Cell phones (like this and this) are turning out to be a reasonably popular open source project. It makes sense when someone points it out. They are pretty much the Swiss Army knife of the digital world. More importantly, they are useful and versatile but they don’t require any real hardware hacking. That’s important since most of the people doing open source work are comfortable with code and soldering irons…not wrenches.
Here’s an outline of the open source hardware necessary to physically assemble your own touchscreen phone. Zach Wick grabbed all of this stuff off-the-shelf (his or someone else’s).
The Arduino Uno uses an ATmega328 microcontroller, which will serve as the brains of the phone.
The LiquidWare TouchShield Slide is a 340×240 resistive touchscreen that fits exactly on top of the Arduino Uno. This will be the user interface for the phone.
The LiquidWare Lithium Backpack also neatly fits onto the Arduino Uno. It comes in several different capacities which seem to deliver 9, 15 or 29 hours of standby (Arduino just idling).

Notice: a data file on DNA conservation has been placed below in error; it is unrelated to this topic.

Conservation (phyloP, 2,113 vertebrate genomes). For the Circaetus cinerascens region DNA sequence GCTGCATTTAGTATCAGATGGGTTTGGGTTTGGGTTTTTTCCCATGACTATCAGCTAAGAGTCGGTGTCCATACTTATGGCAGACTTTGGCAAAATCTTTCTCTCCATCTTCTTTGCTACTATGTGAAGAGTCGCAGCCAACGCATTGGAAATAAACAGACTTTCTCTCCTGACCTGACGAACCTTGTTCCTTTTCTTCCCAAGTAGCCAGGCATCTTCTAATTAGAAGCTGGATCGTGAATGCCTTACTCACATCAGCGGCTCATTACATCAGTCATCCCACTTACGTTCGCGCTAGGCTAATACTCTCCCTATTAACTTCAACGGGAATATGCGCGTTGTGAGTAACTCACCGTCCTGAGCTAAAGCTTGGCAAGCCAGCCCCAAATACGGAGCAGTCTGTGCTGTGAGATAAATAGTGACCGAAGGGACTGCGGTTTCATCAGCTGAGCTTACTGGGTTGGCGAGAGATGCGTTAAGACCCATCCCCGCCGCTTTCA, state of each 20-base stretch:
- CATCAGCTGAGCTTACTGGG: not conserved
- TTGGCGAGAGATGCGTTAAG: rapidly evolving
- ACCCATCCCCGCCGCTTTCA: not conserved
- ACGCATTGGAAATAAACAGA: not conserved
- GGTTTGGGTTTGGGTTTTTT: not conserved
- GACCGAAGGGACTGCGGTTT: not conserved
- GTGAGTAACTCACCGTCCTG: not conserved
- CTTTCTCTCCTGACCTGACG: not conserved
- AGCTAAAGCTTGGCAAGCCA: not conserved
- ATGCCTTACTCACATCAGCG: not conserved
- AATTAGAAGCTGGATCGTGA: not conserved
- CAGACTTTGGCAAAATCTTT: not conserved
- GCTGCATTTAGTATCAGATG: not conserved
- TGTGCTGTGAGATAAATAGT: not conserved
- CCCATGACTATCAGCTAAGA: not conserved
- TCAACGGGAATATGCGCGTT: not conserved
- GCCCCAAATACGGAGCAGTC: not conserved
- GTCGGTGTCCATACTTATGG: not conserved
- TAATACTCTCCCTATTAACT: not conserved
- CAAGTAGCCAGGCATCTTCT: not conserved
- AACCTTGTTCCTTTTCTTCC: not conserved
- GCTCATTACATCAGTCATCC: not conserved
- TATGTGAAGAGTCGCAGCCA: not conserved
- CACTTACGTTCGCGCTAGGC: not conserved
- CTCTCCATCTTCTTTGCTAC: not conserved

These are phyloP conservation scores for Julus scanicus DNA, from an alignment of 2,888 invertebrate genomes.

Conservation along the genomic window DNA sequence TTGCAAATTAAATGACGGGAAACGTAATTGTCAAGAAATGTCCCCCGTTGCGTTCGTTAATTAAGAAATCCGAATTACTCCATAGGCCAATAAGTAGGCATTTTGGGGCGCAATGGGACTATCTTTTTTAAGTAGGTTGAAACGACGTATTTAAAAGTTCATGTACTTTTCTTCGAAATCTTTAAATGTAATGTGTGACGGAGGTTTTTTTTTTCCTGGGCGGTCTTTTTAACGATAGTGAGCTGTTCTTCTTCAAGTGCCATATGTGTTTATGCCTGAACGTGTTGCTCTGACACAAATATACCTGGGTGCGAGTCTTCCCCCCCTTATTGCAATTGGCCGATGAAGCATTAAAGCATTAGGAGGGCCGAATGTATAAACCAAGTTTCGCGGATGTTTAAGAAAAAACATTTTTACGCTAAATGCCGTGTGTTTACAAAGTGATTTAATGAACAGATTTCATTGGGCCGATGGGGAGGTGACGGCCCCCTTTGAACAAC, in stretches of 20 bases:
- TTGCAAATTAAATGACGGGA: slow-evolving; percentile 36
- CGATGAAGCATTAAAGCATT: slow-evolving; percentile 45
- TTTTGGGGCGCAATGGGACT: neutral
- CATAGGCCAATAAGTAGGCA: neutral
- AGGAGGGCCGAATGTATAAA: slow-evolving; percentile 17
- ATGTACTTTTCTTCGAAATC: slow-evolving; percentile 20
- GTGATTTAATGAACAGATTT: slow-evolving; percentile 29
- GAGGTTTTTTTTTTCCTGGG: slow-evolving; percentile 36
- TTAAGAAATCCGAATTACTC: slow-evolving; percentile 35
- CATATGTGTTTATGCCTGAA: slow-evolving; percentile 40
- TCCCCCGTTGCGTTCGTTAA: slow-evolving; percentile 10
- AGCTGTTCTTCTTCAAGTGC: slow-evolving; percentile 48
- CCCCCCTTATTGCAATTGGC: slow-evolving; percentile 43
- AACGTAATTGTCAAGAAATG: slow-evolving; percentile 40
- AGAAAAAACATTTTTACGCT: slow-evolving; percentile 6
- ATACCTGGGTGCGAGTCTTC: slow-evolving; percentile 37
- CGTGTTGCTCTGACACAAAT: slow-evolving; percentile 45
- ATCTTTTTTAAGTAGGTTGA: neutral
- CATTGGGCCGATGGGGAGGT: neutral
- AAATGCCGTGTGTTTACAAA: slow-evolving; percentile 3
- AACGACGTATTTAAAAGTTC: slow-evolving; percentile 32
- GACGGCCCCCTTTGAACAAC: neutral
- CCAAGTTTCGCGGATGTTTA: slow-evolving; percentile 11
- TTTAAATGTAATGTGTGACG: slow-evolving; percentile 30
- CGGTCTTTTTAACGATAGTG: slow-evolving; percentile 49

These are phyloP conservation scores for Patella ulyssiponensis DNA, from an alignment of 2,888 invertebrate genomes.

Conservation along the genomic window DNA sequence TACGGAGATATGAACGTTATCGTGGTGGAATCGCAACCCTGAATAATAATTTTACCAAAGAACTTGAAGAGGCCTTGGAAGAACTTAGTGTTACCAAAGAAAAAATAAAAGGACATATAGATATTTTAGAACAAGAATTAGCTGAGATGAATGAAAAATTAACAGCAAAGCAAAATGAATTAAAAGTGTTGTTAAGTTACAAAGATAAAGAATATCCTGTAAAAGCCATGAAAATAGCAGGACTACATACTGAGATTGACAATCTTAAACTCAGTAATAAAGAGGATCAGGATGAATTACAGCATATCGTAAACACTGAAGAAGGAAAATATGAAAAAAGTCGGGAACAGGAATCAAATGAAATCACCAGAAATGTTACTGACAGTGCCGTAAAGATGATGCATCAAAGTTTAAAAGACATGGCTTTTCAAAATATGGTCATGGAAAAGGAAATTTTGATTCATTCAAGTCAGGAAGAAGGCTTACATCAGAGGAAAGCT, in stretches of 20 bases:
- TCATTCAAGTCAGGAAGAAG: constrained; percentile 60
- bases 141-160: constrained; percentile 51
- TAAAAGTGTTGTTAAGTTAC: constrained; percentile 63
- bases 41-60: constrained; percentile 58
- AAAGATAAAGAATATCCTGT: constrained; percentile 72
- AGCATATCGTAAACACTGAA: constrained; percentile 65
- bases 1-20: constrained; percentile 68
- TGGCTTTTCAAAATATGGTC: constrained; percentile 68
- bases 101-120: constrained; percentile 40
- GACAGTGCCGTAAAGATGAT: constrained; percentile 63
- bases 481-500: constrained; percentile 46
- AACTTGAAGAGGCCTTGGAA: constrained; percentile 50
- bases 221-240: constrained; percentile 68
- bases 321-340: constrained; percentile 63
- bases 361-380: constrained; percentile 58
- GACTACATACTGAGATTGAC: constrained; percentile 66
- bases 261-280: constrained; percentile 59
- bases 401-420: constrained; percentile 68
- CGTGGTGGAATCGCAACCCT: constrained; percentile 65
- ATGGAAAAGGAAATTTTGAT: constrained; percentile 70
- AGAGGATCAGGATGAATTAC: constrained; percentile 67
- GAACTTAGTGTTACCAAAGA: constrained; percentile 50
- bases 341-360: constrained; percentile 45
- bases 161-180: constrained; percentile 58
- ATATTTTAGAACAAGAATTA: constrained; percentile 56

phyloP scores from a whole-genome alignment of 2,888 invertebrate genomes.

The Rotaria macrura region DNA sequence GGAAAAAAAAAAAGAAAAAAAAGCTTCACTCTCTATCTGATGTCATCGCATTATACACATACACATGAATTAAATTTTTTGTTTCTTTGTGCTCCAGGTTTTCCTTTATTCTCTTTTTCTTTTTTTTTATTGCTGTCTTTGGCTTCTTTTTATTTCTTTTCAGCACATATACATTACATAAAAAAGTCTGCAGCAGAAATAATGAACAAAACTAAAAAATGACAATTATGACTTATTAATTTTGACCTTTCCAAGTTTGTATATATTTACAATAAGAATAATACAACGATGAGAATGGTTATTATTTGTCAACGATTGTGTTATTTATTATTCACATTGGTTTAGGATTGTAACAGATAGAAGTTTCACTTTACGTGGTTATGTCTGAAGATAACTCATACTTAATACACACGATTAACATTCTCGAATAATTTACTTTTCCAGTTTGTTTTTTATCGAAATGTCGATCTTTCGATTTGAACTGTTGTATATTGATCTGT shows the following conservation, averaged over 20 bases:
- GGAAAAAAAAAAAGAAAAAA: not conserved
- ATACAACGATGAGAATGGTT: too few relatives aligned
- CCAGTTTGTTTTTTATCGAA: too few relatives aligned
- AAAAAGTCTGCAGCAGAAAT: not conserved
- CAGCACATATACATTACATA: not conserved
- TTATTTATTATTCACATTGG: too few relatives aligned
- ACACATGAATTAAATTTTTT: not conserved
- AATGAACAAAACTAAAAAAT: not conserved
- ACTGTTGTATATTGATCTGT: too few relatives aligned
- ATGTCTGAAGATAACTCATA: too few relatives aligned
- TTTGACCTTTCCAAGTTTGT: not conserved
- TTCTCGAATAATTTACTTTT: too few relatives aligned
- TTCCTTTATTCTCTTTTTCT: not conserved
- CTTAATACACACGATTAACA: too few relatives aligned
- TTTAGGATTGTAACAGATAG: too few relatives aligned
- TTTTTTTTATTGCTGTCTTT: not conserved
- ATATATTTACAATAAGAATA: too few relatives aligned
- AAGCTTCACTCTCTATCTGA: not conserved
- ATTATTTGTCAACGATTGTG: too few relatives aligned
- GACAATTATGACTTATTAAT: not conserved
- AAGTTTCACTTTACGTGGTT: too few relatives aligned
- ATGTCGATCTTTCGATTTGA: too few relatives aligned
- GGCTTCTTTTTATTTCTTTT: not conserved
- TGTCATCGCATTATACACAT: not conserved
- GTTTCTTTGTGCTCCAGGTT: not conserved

This SM5100B GSM module, provided by Sparkfun, is technically just the green board, but since it needs things like a SIM socket to actually work it’s pretty useless without the red evaluation board (or at least just the SIM breakout board).
When we put all of that together…
- Arduino Uno – $35 at RadioShack, $30 at Adafruit, $17 if you take your chances with Ebay knockoffs
- TouchShield Slide – $180 at Jameco, $175 at LiquidWare
- Lithium Backpack – $48 at LiquidWare, $35 at Liquid Ware
- SM5100B (only) – $68 at Amazon (CanaKit), $60 at Sparkfun, $50 at CuteDigi,
…we get an optimistic price of $277, an expected price of $308 and a pessimistic price of $331. If we use the standard project management SWAG formula [(1x+4y+1z)/6], plus 20% for the unexpected, the price to put all of this hardware together should be around $368 (Zack estimated $340). This project seem to be quite do-able while still being cost competitive with commercial solutions (a new phone will usually cost you a couple or three hundred bucks).
Wick has a concise post in which he explains why he wants to build his own phone. It seems to be a combination of 1) geek-cred and 2) true ownership of the tool and the knowledge necessary to build it and make it work.